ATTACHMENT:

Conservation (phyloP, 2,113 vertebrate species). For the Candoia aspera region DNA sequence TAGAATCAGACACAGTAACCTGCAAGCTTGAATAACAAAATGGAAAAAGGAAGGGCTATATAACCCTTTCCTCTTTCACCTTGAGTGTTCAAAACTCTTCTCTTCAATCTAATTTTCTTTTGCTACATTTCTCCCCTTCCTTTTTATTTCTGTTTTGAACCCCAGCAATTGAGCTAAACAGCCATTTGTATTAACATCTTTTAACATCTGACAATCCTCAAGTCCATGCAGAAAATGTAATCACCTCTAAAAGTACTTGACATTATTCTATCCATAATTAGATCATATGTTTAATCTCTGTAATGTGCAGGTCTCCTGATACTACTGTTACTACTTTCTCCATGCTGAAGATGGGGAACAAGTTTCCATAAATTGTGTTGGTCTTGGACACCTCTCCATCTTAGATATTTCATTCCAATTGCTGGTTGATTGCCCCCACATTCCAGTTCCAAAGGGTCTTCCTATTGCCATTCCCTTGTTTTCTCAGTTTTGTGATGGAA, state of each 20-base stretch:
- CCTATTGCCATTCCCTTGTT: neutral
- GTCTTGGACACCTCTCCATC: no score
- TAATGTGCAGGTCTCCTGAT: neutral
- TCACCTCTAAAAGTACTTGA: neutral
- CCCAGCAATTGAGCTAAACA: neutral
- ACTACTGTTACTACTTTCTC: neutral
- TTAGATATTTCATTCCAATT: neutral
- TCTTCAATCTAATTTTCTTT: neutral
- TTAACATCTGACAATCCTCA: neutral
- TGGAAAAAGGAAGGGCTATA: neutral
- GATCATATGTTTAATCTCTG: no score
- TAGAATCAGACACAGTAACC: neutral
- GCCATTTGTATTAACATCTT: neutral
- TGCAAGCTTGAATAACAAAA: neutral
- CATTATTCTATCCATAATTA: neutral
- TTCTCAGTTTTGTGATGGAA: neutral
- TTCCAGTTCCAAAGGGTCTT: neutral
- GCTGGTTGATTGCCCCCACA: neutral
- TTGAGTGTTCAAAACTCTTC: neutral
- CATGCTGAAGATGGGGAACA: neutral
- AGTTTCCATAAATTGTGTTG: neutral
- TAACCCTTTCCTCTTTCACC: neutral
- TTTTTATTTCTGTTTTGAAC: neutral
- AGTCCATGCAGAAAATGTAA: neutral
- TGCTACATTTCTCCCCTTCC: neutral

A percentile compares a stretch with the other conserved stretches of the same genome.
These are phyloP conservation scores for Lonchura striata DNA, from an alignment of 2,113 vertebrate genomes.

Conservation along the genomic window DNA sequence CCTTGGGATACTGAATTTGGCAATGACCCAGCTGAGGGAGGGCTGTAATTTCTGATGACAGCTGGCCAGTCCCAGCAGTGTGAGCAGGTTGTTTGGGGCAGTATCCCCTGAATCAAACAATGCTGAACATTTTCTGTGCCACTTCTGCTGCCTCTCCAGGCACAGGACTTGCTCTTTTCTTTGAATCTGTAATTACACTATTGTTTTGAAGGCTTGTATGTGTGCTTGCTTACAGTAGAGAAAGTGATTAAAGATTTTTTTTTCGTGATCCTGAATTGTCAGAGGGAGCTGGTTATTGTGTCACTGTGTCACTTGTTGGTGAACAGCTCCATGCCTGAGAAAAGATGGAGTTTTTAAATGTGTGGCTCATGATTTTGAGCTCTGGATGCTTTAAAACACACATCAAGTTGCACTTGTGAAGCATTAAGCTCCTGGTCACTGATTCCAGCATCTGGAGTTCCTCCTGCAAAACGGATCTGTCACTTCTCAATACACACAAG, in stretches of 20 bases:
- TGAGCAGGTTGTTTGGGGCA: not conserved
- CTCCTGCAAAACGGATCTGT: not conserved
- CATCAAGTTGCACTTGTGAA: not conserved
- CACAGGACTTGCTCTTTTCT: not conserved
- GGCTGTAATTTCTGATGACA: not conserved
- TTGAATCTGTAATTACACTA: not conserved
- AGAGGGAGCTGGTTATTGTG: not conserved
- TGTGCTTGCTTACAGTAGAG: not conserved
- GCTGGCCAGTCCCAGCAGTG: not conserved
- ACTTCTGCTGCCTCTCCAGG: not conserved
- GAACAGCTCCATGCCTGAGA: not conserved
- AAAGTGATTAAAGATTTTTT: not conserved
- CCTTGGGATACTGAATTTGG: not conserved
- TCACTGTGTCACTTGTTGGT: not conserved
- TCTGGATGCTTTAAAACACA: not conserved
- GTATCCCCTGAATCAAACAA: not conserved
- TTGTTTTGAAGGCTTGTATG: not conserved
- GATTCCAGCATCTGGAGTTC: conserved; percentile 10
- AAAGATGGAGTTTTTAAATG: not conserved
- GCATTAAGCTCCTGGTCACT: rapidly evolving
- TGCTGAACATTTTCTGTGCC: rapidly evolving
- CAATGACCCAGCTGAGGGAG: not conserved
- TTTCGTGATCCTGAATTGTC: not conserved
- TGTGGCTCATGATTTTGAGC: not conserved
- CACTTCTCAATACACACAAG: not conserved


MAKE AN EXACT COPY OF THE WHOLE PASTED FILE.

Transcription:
Conservation (phyloP, 2,113 vertebrate species). For the Candoia aspera region DNA sequence TAGAATCAGACACAGTAACCTGCAAGCTTGAATAACAAAATGGAAAAAGGAAGGGCTATATAACCCTTTCCTCTTTCACCTTGAGTGTTCAAAACTCTTCTCTTCAATCTAATTTTCTTTTGCTACATTTCTCCCCTTCCTTTTTATTTCTGTTTTGAACCCCAGCAATTGAGCTAAACAGCCATTTGTATTAACATCTTTTAACATCTGACAATCCTCAAGTCCATGCAGAAAATGTAATCACCTCTAAAAGTACTTGACATTATTCTATCCATAATTAGATCATATGTTTAATCTCTGTAATGTGCAGGTCTCCTGATACTACTGTTACTACTTTCTCCATGCTGAAGATGGGGAACAAGTTTCCATAAATTGTGTTGGTCTTGGACACCTCTCCATCTTAGATATTTCATTCCAATTGCTGGTTGATTGCCCCCACATTCCAGTTCCAAAGGGTCTTCCTATTGCCATTCCCTTGTTTTCTCAGTTTTGTGATGGAA, state of each 20-base stretch:
- CCTATTGCCATTCCCTTGTT: neutral
- GTCTTGGACACCTCTCCATC: no score
- TAATGTGCAGGTCTCCTGAT: neutral
- TCACCTCTAAAAGTACTTGA: neutral
- CCCAGCAATTGAGCTAAACA: neutral
- ACTACTGTTACTACTTTCTC: neutral
- TTAGATATTTCATTCCAATT: neutral
- TCTTCAATCTAATTTTCTTT: neutral
- TTAACATCTGACAATCCTCA: neutral
- TGGAAAAAGGAAGGGCTATA: neutral
- GATCATATGTTTAATCTCTG: no score
- TAGAATCAGACACAGTAACC: neutral
- GCCATTTGTATTAACATCTT: neutral
- TGCAAGCTTGAATAACAAAA: neutral
- CATTATTCTATCCATAATTA: neutral
- TTCTCAGTTTTGTGATGGAA: neutral
- TTCCAGTTCCAAAGGGTCTT: neutral
- GCTGGTTGATTGCCCCCACA: neutral
- TTGAGTGTTCAAAACTCTTC: neutral
- CATGCTGAAGATGGGGAACA: neutral
- AGTTTCCATAAATTGTGTTG: neutral
- TAACCCTTTCCTCTTTCACC: neutral
- TTTTTATTTCTGTTTTGAAC: neutral
- AGTCCATGCAGAAAATGTAA: neutral
- TGCTACATTTCTCCCCTTCC: neutral

A percentile compares a stretch with the other conserved stretches of the same genome.
These are phyloP conservation scores for Lonchura striata DNA, from an alignment of 2,113 vertebrate genomes.

Conservation along the genomic window DNA sequence CCTTGGGATACTGAATTTGGCAATGACCCAGCTGAGGGAGGGCTGTAATTTCTGATGACAGCTGGCCAGTCCCAGCAGTGTGAGCAGGTTGTTTGGGGCAGTATCCCCTGAATCAAACAATGCTGAACATTTTCTGTGCCACTTCTGCTGCCTCTCCAGGCACAGGACTTGCTCTTTTCTTTGAATCTGTAATTACACTATTGTTTTGAAGGCTTGTATGTGTGCTTGCTTACAGTAGAGAAAGTGATTAAAGATTTTTTTTTCGTGATCCTGAATTGTCAGAGGGAGCTGGTTATTGTGTCACTGTGTCACTTGTTGGTGAACAGCTCCATGCCTGAGAAAAGATGGAGTTTTTAAATGTGTGGCTCATGATTTTGAGCTCTGGATGCTTTAAAACACACATCAAGTTGCACTTGTGAAGCATTAAGCTCCTGGTCACTGATTCCAGCATCTGGAGTTCCTCCTGCAAAACGGATCTGTCACTTCTCAATACACACAAG, in stretches of 20 bases:
- TGAGCAGGTTGTTTGGGGCA: not conserved
- CTCCTGCAAAACGGATCTGT: not conserved
- CATCAAGTTGCACTTGTGAA: not conserved
- CACAGGACTTGCTCTTTTCT: not conserved
- GGCTGTAATTTCTGATGACA: not conserved
- TTGAATCTGTAATTACACTA: not conserved
- AGAGGGAGCTGGTTATTGTG: not conserved
- TGTGCTTGCTTACAGTAGAG: not conserved
- GCTGGCCAGTCCCAGCAGTG: not conserved
- ACTTCTGCTGCCTCTCCAGG: not conserved
- GAACAGCTCCATGCCTGAGA: not conserved
- AAAGTGATTAAAGATTTTTT: not conserved
- CCTTGGGATACTGAATTTGG: not conserved
- TCACTGTGTCACTTGTTGGT: not conserved
- TCTGGATGCTTTAAAACACA: not conserved
- GTATCCCCTGAATCAAACAA: not conserved
- TTGTTTTGAAGGCTTGTATG: not conserved
- GATTCCAGCATCTGGAGTTC: conserved; percentile 10
- AAAGATGGAGTTTTTAAATG: not conserved
- GCATTAAGCTCCTGGTCACT: rapidly evolving
- TGCTGAACATTTTCTGTGCC: rapidly evolving
- CAATGACCCAGCTGAGGGAG: not conserved
- TTTCGTGATCCTGAATTGTC: not conserved
- TGTGGCTCATGATTTTGAGC: not conserved
- CACTTCTCAATACACACAAG: not conserved